Terry Pratchett wrote more than 70 novels, which sold a combined 75 million-plus copies, over the course of more than three decades. All of them have been translated into Polish, and ‘Świat Dysku’ (Discworld) is known by tens of thousands across Poland.
The Polish ‘Sto Lat‘ is the name of a small, but important city on Terry Pratchett’s Discworld. And, while it is more likely that he chose the name in reference to the city of Astolat, from English Arthurian legend, there is no doubt that his creation, with its strong sense of tradition and honour, and its somewhat underdog status among its neighbours, rings more than a few bells in Poland.
In fact, Terry Pratchett has been cited in at least one academic paper that hails his work as an ‘alternative language to the uncritical language of post-socialist modernisation’.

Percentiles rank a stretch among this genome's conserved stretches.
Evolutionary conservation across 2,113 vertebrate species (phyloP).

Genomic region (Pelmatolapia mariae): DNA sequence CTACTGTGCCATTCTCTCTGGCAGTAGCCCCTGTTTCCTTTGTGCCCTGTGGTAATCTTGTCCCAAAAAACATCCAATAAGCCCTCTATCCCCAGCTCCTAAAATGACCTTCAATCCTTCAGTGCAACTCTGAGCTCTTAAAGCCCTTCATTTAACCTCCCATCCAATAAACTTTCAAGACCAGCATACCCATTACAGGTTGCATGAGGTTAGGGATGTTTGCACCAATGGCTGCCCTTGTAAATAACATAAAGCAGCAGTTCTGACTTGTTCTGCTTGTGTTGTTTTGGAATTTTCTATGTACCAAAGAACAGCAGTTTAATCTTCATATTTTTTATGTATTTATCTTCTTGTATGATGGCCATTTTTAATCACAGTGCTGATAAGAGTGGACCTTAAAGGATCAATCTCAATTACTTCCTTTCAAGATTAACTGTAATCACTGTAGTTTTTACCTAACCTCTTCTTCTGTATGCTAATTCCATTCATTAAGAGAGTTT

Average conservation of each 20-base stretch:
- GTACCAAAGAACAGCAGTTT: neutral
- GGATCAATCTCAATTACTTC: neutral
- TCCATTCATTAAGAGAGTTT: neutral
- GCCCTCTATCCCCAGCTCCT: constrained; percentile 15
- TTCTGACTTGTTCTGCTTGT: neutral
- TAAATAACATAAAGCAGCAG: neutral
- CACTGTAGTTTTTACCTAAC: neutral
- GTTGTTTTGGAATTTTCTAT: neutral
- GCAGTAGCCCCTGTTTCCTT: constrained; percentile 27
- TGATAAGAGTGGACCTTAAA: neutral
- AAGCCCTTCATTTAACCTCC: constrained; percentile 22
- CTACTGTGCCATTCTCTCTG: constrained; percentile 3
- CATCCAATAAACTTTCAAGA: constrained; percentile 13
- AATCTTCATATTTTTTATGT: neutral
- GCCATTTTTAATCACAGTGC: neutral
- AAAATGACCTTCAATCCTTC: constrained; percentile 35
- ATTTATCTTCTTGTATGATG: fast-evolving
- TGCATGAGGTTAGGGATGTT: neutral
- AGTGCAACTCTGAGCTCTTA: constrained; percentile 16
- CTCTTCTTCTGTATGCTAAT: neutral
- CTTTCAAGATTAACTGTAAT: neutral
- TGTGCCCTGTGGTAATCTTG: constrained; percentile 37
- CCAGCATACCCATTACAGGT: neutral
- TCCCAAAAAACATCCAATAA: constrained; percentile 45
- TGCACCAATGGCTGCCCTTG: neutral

The paper, called ‘Chasing Warsaw: Socio-Material Dynamics of Urban Change Since 1990’, is edited by Monika Grubbauer. here’s what it has to say about Terry Pratchett’s relvance to post-1989 Poland:
Pratchett depicts a world where everything is exactly like most disillusioned people would usually think it is. Nothing is beautified by grand ideals and pompous concepts. The earth is flat, the politicians are corrupted power addicts, capitalism is ubiquitous and the the gods are selflessly malicious. In this world, chaos is a highly organised force that has to defeat order in the same way as McDonald’s on Plac Defilad has obviously defeated the Museum of Modern Art – many were outraged, but few could say they were really surprised.
Mr Pratchett’s publisher, Larry Finlay, said the author, who had been diagnosed with Alzheimer’s Disease eight years ago, ‘enriched the planet’.
He added: “As all who read him know, Discworld was his vehicle to satirise this world. He did so brilliantly, with great skill, enormous humour, and constant invention.”
“He died at home, with his cat sleeping on his bed, surrounded by his family.”
Terry Pratchett. Born, England, April 28 1948. Died, England, March 12, 2015.
(via Inside Poland)